lumen occlusion, and length of airway involvement should all be recorded for
dose prescription purposes.

The catheter tip should be placed at least 2 cm beyond the most
distal aspect of the tumor, whenever possible. Localizing the tip in a segmental
bronchus helps to hold the catheter in place.[10] It should be noted that the
endobronchial lesion is usually well visualized under bronchoscopy but not under
fluoroscopy. Conversely, the catheter tip with the guidewire in place can
usually be clearly seen under fluoroscopy, but the tip’s position in relation
to the distal end of the tumor is harder to verify on bronchoscopy.

Graduated markings on the catheter help determine its location
relative to the tumor. If premarked catheters are not available, marking the
distal portion of the catheter at 5-cm intervals before insertion provides these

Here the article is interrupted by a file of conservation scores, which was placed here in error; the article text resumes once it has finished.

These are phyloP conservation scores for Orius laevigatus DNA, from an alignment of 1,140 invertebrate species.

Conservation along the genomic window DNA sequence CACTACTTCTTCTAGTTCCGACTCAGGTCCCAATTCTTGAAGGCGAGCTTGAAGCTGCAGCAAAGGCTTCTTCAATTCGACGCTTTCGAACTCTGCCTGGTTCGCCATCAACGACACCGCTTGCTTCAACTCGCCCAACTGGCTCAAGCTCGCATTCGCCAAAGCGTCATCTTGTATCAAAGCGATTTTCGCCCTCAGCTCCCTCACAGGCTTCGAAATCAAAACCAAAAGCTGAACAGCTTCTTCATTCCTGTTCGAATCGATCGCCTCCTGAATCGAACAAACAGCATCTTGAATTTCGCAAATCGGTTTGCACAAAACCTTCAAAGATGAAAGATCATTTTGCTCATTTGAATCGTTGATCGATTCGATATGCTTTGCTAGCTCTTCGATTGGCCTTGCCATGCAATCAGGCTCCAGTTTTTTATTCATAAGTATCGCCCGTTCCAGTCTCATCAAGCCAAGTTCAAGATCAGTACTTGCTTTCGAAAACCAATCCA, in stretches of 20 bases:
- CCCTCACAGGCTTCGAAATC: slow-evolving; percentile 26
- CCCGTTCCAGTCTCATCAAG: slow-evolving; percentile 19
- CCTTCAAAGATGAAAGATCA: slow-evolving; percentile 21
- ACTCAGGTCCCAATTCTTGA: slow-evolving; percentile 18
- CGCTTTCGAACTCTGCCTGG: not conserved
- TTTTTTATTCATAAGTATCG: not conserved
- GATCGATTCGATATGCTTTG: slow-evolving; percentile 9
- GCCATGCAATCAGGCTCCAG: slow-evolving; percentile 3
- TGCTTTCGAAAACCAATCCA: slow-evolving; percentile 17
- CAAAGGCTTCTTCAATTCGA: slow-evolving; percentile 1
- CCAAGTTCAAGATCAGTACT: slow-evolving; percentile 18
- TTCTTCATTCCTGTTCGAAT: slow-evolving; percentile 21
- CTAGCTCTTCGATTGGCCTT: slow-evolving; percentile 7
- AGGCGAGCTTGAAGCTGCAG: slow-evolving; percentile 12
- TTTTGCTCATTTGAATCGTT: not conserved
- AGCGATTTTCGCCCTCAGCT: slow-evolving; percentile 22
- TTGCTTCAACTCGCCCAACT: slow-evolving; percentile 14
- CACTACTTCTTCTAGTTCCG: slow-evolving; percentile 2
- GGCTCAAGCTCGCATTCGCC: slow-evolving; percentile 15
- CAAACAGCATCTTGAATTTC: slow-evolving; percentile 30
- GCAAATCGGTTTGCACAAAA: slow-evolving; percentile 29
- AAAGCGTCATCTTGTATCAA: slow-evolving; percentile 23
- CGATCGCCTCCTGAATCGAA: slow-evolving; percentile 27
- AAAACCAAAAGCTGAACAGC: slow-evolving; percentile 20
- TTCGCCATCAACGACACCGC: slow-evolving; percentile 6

visual reference points for catheter placement and treatment planning (category
2). Although the exact length to be treated depends on the extent of bronchial
(or tracheal) involvement, lengths of
5 to 7 cm are commonly irradiated.

Centering devices (balloons, cages, and sheaths) can help to
reduce dose inhomogeneity in the bronchial wall (category 2).[11] The ABS deems
centering devices to be optional, depending on physician preference.

When required by the tumor location, two or more catheters
should be used to achieve adequate dosimetric coverage. In this situation, the
first catheter is placed through the bronchoscope into the desired location, and
the bronchoscope is withdrawn while the catheter remains in place. The
bronchoscope is subsequently reintroduced, and a second catheter is placed in
the desired location in the adjacent bronchus. Multiple catheters are commonly
used in tumors located at the major or minor carina.

Fluoroscopy should be used to visualize the guidewire during
insertion and to confirm that the catheter is not displaced as the bronchoscope
is removed. The external end of the catheter should be adequately secured to the
patient’s nose and marked with an ink pen at the nostril edge to allow an
additional visual check that the catheter has not migrated.

Upon treatment completion and catheter removal, the patient and
room should be surveyed to rule out any radioactive source misplacement. The
patient should be observed after the procedure and discharged only when stable.